Results for 'Conspiracy Belief'

999 found
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  1. Creencias conspirativas. Aspectos formales y generales de un fenómeno antiguo (Conspiracy beliefs. Formal and general aspects of an ancient phenomenon).Pietro Montanari - 2022 - Protrepsis 11 (22):273-304.
    The paper provides both a description of conspiracy beliefs and an insight into their cultural significance. On one side, it highlights their specific formal features, on the other, and this constitutes its peculiarity in the recent literature on the topic, it considers them within the broader genre of general conceptual beliefs, whose main characteristics are weak methodology and logical structure, strong affective and dispositional constraints, epistemic closure and mauvaise foi, and whose main function is practical and self-representative (not epistemic). (...)
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  2. Creencias conspirativas: condiciones psicológicas y sociopolíticas de su formación y prominencia (Conspiracy beliefs: psychological and sociopolitical conditions of their formation and salience).Pietro Montanari - 2022 - Revista de Filosofía 101 (39):211-234.
    The paper focuses on the analysis of conspiracy beliefs and conspiracy theories by taking into consideration some of the major contributions about the topic presently provided by several disciplines. A definition is given that helps illustrate the most prominent features of these beliefs, namely monological bias, logical and conceptual fallacies, dispositional influence and pseudorationality. Other important psychological preconditions are also provided (such as, among others, credulity, hypersensitive agency detection devices and proneness to self-deception), but, as the paper argues, (...)
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  3. Conspiracy Theories Are Not Beliefs.Julia Duetz - 2022 - Erkenntnis:1-15.
    Napolitano (2021) argues that the Minimalist Account of conspiracy theories—i.e., which defines conspiracy theories as explanations, or theories, about conspiracies—should be rejected. Instead, she proposes to define conspiracy theories as a certain kind of belief—i.e., an evidentially self-insulated belief in a conspiracy. Napolitano argues that her account should be favored over the Minimalist Account based on two considerations: ordinary language intuitions and theoretical fruitfulness. I show how Napolitano’s account fails its own purposes with respect (...)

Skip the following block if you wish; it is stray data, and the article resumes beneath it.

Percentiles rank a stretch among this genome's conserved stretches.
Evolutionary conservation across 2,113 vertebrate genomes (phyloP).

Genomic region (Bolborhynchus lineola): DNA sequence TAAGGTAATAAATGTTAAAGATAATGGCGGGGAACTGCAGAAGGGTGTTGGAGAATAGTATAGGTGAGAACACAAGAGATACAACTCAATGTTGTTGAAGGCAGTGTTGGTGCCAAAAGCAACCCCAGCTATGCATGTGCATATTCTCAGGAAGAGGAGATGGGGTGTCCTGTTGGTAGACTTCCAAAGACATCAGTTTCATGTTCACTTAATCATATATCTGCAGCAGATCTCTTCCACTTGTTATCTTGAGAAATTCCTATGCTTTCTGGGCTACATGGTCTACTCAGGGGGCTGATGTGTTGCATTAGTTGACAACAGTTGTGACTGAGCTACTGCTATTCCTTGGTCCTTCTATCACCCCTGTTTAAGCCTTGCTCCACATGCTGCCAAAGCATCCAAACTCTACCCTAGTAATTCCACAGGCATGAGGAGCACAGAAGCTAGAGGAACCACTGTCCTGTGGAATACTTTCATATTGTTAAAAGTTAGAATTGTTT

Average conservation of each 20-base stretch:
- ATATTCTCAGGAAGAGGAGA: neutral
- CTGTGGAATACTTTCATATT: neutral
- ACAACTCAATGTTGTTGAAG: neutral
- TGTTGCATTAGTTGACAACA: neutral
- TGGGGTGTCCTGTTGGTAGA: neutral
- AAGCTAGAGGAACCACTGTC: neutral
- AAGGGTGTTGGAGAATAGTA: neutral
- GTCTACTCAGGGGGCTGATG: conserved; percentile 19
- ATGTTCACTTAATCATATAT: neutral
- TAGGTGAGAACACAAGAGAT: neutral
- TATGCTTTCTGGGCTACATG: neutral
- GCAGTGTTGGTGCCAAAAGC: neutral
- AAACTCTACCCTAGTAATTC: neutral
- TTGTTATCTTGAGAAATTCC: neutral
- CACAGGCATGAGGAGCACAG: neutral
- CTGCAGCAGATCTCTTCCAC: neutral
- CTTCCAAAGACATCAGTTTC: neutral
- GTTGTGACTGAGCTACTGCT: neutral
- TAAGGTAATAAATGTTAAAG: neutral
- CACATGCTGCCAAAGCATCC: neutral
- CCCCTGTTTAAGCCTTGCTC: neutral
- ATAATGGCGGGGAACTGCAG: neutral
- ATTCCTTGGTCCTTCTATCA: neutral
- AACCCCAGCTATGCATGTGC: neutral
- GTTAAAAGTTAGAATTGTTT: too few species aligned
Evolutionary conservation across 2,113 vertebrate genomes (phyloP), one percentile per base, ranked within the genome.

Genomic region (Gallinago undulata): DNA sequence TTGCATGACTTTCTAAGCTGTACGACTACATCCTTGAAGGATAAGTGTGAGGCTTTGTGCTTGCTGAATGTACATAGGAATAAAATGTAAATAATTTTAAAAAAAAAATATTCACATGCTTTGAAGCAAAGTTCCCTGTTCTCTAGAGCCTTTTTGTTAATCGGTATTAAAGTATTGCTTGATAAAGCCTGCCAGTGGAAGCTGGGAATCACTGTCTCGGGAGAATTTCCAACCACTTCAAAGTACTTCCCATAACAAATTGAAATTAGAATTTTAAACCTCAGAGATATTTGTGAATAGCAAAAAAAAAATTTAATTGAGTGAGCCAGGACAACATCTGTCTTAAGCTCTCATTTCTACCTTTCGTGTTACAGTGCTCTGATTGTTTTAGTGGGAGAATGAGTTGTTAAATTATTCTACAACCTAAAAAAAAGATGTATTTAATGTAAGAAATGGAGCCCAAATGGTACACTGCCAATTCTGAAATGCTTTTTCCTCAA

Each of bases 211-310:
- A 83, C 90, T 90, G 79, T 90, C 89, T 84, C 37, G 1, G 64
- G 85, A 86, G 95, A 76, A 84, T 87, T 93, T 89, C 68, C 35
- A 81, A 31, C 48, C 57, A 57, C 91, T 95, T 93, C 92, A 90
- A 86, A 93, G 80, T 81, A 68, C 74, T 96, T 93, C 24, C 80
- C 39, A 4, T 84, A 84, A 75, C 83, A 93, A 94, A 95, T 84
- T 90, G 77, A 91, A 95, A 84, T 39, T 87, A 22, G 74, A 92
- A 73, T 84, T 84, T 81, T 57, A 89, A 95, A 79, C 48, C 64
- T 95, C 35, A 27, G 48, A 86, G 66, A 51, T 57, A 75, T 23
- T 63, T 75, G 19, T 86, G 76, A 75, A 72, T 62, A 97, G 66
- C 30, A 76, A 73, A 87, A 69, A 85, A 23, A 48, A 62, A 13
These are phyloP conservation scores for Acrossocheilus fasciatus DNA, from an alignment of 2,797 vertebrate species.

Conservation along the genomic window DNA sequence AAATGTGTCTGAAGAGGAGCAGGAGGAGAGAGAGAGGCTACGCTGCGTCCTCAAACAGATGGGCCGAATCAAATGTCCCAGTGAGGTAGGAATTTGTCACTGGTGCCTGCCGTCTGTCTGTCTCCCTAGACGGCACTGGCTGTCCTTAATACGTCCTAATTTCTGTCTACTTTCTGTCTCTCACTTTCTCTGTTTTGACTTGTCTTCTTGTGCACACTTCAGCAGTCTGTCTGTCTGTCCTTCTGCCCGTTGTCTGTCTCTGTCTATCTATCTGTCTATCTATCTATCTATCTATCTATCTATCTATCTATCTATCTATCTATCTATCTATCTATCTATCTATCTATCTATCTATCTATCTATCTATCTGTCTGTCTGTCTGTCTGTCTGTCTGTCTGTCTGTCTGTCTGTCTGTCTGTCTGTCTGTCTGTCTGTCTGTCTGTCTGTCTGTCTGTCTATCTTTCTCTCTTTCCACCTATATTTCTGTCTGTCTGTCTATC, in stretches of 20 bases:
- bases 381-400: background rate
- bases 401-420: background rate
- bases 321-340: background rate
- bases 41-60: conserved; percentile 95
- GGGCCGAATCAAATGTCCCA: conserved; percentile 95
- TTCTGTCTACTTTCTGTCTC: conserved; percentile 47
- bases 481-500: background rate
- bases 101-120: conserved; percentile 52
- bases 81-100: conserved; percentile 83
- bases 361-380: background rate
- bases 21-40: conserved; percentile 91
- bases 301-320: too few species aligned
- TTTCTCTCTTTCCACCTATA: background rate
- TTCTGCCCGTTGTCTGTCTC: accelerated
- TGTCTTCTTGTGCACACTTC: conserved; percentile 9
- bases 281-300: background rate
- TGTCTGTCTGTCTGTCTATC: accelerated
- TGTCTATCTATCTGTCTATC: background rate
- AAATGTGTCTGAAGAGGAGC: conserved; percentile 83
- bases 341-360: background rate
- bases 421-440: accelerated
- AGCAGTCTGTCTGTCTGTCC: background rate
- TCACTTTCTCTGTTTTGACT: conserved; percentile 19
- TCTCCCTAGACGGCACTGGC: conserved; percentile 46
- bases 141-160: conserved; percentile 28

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  4. Bayesian belief protection: A study of belief in conspiracy theories.Nina Poth & Krzysztof Dolega - 2022 - Philosophical Psychology.
    Several philosophers and psychologists have characterized belief in conspiracy theories as a product of irrational reasoning. Proponents of conspiracy theories apparently resist revising their beliefs given disconfirming evidence and tend to believe in more than one conspiracy, even when the relevant beliefs are mutually inconsistent. In this paper, we bring leading views on conspiracy theoretic beliefs closer together by exploring their rationality under a probabilistic framework. We question the claim that the irrationality of conspiracy (...)
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  5. Dimensions of Conspiracy: Toward a Unifying Framework for Understanding Conspiracy Theory Belief.Melina Tsapos - manuscript
    Researchers have argued that believing in conspiracy theories is dangerous and harmful, both for the individual and the community. In the philosophical debate, the divide is between the generalists, who argue that conspiracy theories are prima facie problematic, and the particularists, who argue that since conspiracies do occur, we ought to take conspiracy theories seriously, and consider them on merit. Much of the empirical research has focused on correlations between conspiracy belief and personality traits, such (...)
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  6. Betting on Conspiracy: A Decision Theoretic Account of the Rationality of Conspiracy Theory Belief.Melina Tsapos - 2024 - Erkenntnis 89 (2):1-19.
    The question of the rationality of conspiratorial belief ¬divides philosophers into mainly two camps. The particularists believe that each conspiracy theory ought to be examined on its own merits. The generalist, by contrast, argues that there is something inherently suspect about conspiracy theories that makes belief in them irrational. Recent empirical findings indicate that conspiratorial thinking is commonplace among ordinary people, which has naturally shifted attention to the particularists. Yet, even the particularist must agree that not (...)